Seattle Spousal Support Attorney

The stress of ending a marriage is often compounded by financial concerns. In most instances, the court orders the higher-earning spouse to pay the other spouse monthly spousal support to cater for their reasonable financial needs.

Also known as “spousal maintenance” or “alimony,” spousal support is often a heated, contentious issue in most Seattle divorce cases. After all, no partner would want to walk away empty-handed, bearing in mind that there are bills to pay and mouths to feed.

With a wealth of experience under our belts, the Seattle spousal support lawyers at Petrelli Previtera understand what it takes to successfully litigate or negotiate divorce cases where alimony is involved. As your legal advocate, we will walk you through all aspects of your divorce to protect your best interests.

What is the Purpose of Spousal Support?

The main purpose of spousal support in Seattle, WA, is to provide for the financial health of a lower-earning or non-earning spouse after separation. Part of the justification is that an ex-spouse may have chosen to abandon a career or job opportunity to support the family, and needs time to develop skills to enable them achieve financial independence. 

Another purpose of spousal support is to accord a spouse the same standard of living they had prior to the divorce despite changes in income, income tax, tax returns, etc.

How is Spousal Support Determined in Seattle?

Several factors typically come into play when determining support payments in Seattle, WA. The first is income disparity, defined as the capacity to earn income. The court goes over each partner’s position, then reviews their current job, and finally looks at the earning potential in that particular field or position.

Next, the court looks at the length of the marriage. The longer the couple has been married, the better the chances of receiving spousal support. 

Lastly, the court considers the various contributions made to the marriage. If, for instance, one partner quits his or her job in order to take care of the kids while the other kept on working, it’s likely that spousal support will be awarded. In some situations, the court orders spousal support to be provided until the individual has accumulated enough training or education to become self-sufficient.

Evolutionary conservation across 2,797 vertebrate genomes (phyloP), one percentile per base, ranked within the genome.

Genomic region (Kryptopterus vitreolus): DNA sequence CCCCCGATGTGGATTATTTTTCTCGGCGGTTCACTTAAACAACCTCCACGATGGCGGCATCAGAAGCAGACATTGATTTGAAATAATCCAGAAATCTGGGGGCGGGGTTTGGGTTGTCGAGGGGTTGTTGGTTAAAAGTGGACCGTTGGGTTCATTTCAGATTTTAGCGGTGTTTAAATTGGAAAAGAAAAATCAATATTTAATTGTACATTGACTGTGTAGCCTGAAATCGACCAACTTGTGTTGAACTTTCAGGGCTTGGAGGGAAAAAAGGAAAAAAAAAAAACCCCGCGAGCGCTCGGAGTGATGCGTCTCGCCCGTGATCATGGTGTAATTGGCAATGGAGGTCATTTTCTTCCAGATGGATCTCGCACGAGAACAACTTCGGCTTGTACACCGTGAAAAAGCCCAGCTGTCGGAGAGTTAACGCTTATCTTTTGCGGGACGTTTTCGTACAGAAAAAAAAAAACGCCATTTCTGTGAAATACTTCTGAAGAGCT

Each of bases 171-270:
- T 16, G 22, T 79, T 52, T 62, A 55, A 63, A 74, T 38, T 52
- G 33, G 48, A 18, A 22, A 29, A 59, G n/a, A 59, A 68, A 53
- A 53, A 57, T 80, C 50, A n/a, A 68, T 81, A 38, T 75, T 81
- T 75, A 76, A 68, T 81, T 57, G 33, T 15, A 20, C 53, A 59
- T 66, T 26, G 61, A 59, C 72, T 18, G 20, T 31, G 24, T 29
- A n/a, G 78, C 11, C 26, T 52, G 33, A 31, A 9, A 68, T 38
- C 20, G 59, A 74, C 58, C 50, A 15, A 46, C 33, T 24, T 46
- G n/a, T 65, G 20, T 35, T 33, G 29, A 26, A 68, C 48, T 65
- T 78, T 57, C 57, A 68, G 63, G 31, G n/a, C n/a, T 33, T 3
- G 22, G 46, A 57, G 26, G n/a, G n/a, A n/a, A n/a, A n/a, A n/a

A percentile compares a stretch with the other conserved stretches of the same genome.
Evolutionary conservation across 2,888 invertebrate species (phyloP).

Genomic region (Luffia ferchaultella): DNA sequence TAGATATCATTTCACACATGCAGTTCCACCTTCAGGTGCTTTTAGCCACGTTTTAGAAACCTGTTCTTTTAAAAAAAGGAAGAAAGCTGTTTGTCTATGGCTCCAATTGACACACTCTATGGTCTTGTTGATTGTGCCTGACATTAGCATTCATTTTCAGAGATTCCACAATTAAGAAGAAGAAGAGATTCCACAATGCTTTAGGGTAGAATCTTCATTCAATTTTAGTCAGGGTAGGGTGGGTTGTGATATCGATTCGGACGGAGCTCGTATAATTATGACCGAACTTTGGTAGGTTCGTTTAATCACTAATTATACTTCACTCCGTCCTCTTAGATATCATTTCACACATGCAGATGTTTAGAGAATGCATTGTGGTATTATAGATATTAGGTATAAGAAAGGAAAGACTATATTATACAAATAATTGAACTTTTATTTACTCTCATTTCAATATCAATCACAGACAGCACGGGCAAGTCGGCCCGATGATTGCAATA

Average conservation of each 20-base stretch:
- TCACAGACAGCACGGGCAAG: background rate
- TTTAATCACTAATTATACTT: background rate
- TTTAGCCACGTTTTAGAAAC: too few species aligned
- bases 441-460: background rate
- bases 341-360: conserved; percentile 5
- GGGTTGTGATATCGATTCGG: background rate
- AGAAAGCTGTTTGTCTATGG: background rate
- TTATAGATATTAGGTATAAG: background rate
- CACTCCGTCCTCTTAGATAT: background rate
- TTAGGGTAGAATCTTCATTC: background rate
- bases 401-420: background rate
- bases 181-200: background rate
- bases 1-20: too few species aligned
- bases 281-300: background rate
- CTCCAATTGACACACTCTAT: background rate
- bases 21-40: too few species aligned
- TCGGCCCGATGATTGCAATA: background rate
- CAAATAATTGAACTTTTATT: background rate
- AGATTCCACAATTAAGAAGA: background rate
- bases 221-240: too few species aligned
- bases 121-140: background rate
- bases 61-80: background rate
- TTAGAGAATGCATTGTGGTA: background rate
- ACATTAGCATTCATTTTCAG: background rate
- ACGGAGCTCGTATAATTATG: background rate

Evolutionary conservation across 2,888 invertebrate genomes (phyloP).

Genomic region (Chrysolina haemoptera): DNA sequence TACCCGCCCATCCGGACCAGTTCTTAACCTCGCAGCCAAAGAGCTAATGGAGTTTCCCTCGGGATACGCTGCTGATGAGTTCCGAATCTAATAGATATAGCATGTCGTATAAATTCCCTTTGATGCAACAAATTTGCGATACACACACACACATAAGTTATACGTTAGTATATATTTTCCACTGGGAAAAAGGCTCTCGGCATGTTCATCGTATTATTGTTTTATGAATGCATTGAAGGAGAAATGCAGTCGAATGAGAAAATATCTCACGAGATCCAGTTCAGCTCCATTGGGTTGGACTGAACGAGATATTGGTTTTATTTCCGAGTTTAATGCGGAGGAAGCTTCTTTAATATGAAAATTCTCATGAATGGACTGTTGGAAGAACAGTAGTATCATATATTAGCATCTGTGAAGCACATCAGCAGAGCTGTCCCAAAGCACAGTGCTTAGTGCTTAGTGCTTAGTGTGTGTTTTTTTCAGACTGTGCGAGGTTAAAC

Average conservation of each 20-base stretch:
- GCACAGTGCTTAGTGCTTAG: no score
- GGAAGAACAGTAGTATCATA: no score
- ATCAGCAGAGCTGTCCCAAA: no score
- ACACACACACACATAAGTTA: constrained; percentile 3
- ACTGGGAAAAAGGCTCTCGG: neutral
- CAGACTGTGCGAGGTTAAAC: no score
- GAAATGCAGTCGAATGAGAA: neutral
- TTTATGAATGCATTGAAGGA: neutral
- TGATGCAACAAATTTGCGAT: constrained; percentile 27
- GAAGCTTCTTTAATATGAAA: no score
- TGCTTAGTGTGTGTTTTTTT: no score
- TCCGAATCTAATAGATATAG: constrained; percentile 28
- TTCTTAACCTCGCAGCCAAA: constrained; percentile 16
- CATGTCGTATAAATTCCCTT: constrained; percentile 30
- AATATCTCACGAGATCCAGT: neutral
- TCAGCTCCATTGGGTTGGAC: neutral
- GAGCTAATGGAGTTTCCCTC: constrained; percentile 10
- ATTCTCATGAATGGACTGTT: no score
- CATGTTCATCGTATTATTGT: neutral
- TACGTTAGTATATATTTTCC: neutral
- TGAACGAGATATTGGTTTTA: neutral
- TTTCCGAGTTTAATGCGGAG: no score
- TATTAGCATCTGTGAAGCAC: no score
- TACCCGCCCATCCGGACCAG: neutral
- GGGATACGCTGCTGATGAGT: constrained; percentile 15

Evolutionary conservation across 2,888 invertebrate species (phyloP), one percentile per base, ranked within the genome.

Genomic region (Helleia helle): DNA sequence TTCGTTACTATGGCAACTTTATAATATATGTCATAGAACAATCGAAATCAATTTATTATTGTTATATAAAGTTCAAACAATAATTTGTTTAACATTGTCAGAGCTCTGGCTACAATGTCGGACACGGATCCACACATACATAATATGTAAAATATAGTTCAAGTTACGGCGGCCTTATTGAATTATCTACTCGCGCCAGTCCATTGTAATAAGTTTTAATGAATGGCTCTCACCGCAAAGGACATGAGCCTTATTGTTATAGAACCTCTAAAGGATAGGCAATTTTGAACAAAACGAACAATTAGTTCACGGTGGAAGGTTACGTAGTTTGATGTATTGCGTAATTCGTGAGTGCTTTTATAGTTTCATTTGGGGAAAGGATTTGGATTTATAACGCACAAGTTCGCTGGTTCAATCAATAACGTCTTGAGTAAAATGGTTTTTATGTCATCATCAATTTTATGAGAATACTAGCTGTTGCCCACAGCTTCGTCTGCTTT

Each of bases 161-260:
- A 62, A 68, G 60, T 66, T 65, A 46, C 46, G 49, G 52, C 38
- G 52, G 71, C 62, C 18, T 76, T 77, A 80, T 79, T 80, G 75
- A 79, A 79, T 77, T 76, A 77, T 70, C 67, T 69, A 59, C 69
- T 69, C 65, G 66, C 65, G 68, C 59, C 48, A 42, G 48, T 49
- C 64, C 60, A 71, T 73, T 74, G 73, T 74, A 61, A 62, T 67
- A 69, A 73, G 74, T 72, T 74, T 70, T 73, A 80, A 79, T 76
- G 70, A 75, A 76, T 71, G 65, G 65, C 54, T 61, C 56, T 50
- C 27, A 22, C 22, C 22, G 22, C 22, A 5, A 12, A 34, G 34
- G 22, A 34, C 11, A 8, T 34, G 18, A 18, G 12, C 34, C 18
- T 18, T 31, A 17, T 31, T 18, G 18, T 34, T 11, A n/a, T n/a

However, even before considering the factors listed above, Seattle courts first determine whether there is a need for alimony and whether there is an ability to pay alimony. The two must correlate for spousal support payments to pull through.

Who Qualifies for Spousal Support in Seattle?

In Washington State, only those who are (or were) married or in a qualifying domestic partnership are liable to receive spousal support.

However, the only way for the requestor to activate these payments is to bring forth a case in court. While at it, they’ll have to ascertain that they’re no longer able to maintain the same living standards without the support that they had before the marriage ended.

Also worth noting is that if you were married for a year or two, the court will likely reject your request to receive spousal support. Spousal maintenance is more common in marriages and domestic partnerships above 5 years.

Method and Frequency of Support Payments

In Washington, judges have full discretion over the when and how of making spousal support payments. That said, it’s common for a judge to order periodic payments—which are typically bi-weekly or monthly.

In cases where the paying spouse hardly receives regular paychecks or is otherwise self-employed, the court may order lump-sum payments. These payments can be made several times over a short period of time or once in a long period.

Modifying a Spousal Support Order in Seattle, WA

Only under specific conditions can a Washington court agree to modify an original spousal support order. 

Either spouse can request a modification of a spousal maintenance order. However, for their request to be approved, they’ll have to demonstrate, beyond reasonable doubt, that there has been a “substantial change of circumstances.” If, for example, the paying spouse has contracted a debilitating disease, the court will likely review the case and make the applicable adjustments to the initial order.

Maintenance payments are only terminated if the alimony order has a termination date, the recipient remarries, or they die.

Seattle Spousal Support Lawyers You Can Count On

Spousal maintenance is understandably a point of contention among those facing a divorce in Seattle, WA. If you and your spouse are having difficulty arriving at an agreement on the amount and frequency of payments, the Seattle family law attorneys Petrelli Previtera can help. Our seasoned, award-winning Seattle alimony attorneys are here to provide you with reliable legal counsel, help ensure your rights are adequately protected, and assist you in attaining the outcome you deserve.

 

Contact our legal team today at (215) 515-0827 to schedule an initial consultation.